This week’s round-up of all the preservation news I can find from around the Magnolia State. As usual, if you have any newsy tidbits come your way, please pass them on to me so I can be sure to post them.
June 22, 2009: “Return to Glory” in the Vicksburg Post about the renovation of the Bazsinsky House on Monroe Street.
June 27, 2009: A photograph of Vickburg’s first telephone exchange in The View from the Top in Vicksburg’s Post
June 27, 2009: “Koenig’s Case Study House No. 22 as home” in the LA Times. Not about Mississippi, but about a famous work of Mid-Century Modern architecture in Los Angeles, the Case Study House #22 that had the iconic photograph of mid-century elegance and sophistication: at night looking into the windows at two young ladies sitting on the modern furniture, in the living room that is cantilevered out over the cliff.
June 30, 2009: “Local Church Earns Main Street Honor” in the Senatobia Democrat about the Senatobia Presbyterian Church winning an award at the Main Street Awards Banquet last week.
June 30, 2009: “Research Mission” in the Marshall (TX) News Messenger about a man named Chris Meister from Michigan who has been researching and photographing the courthouses of Texas architect J. Riely Gordon (1863-1937) and stopped in Mississippi on the way through to Texas. The article doesn’t say which courthouse he was looking at in 100-degree temperatures, but it could have been either the Copiah County Courthouse (1902) or the Wilkinson County Courthouse (1903). Although apparently there’s some dispute about whether Gordon or his partner Alfred Zucker designed the Wilkinson County CH. Gordon also designed the Vicksburg City Hall (1902). As for Zucker (I know I’m getting off-track, but I can’t help myself–it’s like the Kevin Bacon game), he began his life in Germany, moved to Galveston, then Meridian, then NYC, then back to Texas for a brief practice with Gordon, then after a lawsuit with Gordon fled to Buenos Aires where he ended his career. So many of his Mississippi buildings are gone now, but St. Patrick’s Catholic Church, Meridian (1886) and Ricks Memorial Library, Yazoo City (1902) remain as a testament to this interesting and peripatetic man.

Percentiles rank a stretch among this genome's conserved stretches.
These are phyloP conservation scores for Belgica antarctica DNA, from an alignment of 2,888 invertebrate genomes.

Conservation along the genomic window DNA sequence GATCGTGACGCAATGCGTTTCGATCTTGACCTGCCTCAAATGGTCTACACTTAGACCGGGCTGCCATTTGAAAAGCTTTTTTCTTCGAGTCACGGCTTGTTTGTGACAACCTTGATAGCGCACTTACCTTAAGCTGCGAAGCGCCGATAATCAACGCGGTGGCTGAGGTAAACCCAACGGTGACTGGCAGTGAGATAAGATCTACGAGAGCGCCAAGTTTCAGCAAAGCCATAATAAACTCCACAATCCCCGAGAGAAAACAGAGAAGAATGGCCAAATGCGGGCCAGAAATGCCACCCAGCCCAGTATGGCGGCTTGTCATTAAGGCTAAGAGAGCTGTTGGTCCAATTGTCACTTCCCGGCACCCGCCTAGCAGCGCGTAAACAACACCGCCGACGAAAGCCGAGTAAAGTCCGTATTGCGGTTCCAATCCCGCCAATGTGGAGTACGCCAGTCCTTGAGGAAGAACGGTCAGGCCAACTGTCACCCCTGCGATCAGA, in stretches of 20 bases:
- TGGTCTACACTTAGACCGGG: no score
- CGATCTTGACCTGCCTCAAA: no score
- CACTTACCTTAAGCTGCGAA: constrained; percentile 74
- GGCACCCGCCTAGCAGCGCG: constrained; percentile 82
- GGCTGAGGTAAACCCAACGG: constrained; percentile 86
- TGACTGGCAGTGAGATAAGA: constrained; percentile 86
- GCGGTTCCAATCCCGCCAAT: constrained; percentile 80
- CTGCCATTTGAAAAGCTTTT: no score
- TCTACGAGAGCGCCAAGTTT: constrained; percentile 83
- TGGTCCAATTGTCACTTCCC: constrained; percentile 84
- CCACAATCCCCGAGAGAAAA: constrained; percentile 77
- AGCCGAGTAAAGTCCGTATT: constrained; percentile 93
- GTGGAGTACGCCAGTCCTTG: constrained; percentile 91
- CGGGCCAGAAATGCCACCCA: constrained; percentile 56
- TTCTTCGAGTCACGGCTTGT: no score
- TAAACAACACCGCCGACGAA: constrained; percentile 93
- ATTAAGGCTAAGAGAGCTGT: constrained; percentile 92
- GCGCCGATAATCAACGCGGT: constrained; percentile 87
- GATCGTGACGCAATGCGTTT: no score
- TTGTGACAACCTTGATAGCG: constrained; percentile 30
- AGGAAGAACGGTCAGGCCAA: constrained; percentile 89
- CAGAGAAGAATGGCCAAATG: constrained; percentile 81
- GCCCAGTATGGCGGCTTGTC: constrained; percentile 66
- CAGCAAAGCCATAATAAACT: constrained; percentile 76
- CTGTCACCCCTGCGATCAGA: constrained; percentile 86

July 2, 2009: “Mansion Parties Cross Owner up with Police” in the Greenwood Commonwealth. An odd story about a lady on River Road, Greenwood’s upper class street that’s listed on the National Register, who seems to be having lots of late-night parties (we won’t call it a nightclub however) in her historic home and ticking off the neighbors. Having dealt with illegal nightclubs in my own neighborhood, I completely sympathize with the neighbors, and based on my experience they should watch out for the accompanying gunfire, drug-dealing and gang fights.